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Tuvalu is with a land area of 26 km² after the Vatican, Monaco and Nauru the fourth smallest state in the world. The sea area belonging to the nine atolls is 1.3 million square kilometres. Tuvalu, also known as Ellice Islands, is about 3,000 km north-east of Australia. The nine atolls are called Nanumea, Niutao, Nanumanga, Nui, Vaitupu, Nukufetau, Funafuti, Nukulaelae and Niulakita. Tuvalu also has around 120 small islands. The capital Vaiaku is located on Funafuti.

Hardly any point on one of the islands rises above 3 m above sea level. As a result, Tuvalu – like many other island groups in the Pacific – is threatened by rising sea levels due to global warming.

Population

Tuvalu has around 11 500 inhabitants, 91 % of whom are Polynesians. The population density is high with an average of 442 inhabitants per square kilometre, more than half of the people live on the main atoll Funafuti. Around 2,000 Tuvaluans live abroad (mostly in Nauru). About 97 % of the population are Protestants and belong to the Church of Tuvalu, in addition there are smaller minorities of Catholics and followers of the Bahai faith. Besides English, Tuvalu is spoken, both languages are official languages. Minorities communicate in Samoan and Kiribati.

There is compulsory schooling for children from the age of six, and there is a primary school on each of the nine atolls. The literacy rate is about 95%. Traditionally, the family and the village community play an important role in social life. Population growth is moderate at 2.5%; life expectancy on the islands averages 68 years.

Political system

According to the 1978 constitution, Tuvalu is a parliamentary monarchy in the Commonwealth. Head of state is the British monarch Elisabeth II, who is represented by a governor general (since April 2010 Iakoba Italeli). The government is led by the Prime Minister elected by Parliament (since August 2013 Enele Sopoaga).

The legislative power lies with the unicameral parliament (Fale i Fono), whose 15 deputies are directly elected for four years. There are no parties.

The legal system is strongly influenced by British law, but is supplemented by local customary law. Tuvalu is divided into nine districts, corresponding to the nine main islands. Each atoll is administered by a so-called island council, which has decision-making authority in local matters.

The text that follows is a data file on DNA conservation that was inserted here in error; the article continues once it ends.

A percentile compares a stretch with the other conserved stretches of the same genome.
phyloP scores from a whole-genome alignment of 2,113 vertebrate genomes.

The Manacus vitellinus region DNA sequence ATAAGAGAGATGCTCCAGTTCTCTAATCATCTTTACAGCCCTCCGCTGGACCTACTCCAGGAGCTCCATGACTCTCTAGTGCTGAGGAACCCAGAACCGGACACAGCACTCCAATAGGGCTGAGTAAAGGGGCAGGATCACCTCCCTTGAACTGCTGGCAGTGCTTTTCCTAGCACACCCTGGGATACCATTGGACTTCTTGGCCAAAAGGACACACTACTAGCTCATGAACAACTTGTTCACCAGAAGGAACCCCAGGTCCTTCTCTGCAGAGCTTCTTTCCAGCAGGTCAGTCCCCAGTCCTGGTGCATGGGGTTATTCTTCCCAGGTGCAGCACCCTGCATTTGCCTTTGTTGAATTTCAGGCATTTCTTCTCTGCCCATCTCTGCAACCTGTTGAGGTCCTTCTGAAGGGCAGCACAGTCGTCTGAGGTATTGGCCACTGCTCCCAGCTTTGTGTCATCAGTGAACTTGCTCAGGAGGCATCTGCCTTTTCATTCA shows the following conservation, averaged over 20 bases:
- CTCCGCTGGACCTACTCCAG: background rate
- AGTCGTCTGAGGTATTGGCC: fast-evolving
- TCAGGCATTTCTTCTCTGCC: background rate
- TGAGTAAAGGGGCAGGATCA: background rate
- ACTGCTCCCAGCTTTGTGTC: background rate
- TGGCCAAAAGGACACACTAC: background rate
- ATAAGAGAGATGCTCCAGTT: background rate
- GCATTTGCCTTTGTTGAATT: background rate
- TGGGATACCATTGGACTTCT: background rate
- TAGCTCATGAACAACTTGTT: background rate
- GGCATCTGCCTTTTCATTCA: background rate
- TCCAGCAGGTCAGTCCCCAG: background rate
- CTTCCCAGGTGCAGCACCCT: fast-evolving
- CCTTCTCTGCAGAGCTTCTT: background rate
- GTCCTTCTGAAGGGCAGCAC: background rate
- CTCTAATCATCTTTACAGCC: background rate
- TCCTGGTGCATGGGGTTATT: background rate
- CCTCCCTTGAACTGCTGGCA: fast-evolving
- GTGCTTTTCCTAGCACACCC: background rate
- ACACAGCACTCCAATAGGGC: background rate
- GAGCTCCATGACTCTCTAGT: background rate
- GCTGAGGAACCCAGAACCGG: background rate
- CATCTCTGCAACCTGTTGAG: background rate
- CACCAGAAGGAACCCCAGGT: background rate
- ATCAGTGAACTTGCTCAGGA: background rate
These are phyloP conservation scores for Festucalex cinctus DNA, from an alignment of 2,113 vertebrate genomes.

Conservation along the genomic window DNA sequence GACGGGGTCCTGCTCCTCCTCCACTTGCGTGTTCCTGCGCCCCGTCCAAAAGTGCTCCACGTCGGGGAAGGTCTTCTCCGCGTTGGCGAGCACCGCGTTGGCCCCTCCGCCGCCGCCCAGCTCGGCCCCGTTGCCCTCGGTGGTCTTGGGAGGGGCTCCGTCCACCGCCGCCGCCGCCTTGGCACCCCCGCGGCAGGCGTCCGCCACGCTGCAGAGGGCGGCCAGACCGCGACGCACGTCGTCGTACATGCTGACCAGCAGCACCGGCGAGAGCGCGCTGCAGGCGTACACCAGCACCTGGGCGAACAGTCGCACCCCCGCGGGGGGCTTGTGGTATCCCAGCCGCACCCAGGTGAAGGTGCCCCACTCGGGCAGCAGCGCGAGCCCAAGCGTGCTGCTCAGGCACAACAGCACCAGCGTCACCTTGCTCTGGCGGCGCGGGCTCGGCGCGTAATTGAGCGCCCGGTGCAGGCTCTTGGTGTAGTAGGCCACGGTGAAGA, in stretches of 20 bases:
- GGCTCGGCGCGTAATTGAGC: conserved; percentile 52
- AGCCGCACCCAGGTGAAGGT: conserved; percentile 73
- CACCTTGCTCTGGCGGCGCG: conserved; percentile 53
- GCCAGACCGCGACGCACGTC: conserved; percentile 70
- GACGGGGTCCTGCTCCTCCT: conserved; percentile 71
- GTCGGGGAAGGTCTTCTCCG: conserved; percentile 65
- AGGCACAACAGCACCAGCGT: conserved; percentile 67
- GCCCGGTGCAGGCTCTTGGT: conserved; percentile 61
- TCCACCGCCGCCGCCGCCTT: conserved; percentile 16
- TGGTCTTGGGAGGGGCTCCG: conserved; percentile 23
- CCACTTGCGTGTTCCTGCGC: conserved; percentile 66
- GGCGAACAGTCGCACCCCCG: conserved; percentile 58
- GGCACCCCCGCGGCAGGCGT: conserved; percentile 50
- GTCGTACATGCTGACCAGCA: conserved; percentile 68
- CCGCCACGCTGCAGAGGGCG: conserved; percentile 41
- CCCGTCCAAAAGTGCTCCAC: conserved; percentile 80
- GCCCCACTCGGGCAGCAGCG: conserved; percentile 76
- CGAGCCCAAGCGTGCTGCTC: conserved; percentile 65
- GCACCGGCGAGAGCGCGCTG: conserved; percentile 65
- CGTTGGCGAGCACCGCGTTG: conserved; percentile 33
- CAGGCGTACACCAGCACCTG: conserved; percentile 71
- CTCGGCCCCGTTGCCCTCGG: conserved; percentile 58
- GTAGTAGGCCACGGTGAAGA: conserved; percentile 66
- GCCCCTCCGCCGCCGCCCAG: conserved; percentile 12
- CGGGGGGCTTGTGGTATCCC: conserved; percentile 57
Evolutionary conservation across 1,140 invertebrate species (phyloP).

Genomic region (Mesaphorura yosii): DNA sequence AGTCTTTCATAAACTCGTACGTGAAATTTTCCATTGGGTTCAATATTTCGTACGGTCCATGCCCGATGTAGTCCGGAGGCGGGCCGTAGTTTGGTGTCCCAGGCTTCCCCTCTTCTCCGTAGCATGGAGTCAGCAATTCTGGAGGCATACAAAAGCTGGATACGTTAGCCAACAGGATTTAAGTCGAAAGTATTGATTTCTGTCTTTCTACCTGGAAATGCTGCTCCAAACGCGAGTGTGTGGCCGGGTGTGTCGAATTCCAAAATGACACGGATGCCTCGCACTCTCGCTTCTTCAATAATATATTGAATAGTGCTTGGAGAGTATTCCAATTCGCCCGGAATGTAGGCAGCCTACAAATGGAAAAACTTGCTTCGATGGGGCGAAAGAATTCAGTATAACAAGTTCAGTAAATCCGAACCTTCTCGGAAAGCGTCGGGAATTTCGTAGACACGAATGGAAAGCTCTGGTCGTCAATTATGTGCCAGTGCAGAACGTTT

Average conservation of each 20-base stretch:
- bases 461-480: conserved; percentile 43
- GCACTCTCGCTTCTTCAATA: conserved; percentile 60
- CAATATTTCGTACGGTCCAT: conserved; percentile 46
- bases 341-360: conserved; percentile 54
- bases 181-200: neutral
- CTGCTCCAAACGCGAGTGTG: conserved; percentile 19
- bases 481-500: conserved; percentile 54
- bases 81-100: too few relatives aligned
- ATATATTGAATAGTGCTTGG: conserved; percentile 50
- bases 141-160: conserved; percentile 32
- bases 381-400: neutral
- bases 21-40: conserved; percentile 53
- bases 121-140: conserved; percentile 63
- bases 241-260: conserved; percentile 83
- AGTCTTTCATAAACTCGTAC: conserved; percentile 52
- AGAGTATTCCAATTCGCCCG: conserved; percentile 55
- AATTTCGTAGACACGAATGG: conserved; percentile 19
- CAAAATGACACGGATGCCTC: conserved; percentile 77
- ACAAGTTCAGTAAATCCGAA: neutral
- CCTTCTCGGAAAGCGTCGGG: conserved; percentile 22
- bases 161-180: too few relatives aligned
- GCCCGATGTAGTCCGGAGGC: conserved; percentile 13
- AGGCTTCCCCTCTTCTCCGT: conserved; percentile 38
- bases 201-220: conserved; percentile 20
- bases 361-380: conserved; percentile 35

Economy

On Tuvalu there are almost no mineral resources, traditionally the economy of the country is based on copra extraction and fishing. Tuvalu is on the UN list of the least developed countries in the world. A large part of the national budget is financed by development aid. One of the few sources of income is the sale of the Tuvalu extension for Internet websites, “.tv”, to a media company.

More than three quarters of the population work in agriculture and fishing, mainly to meet their own needs. The main products are copra (made from coconut, also for export), breadfruit, marsh taro and vegetables. Fishing is of great importance for the nutrition of the population and also for exports.

Tuvalu exports copra, fish and fishery products and simple wood products, especially to Fiji, Australia and Japan. Articles that have to be imported from the same countries include food, machinery and fuel. The rare Tuvalu stamps are in great demand among collectors all over the world.

One of the future sources of foreign exchange could be the hitherto underdeveloped tourism sector (the airport at Funafuti was expanded with EU funds). Around 95% of the island’s total electricity is generated from solar power. The main currency is the Australian dollar (= 100 cents), although there is also a Tuvalu dollar.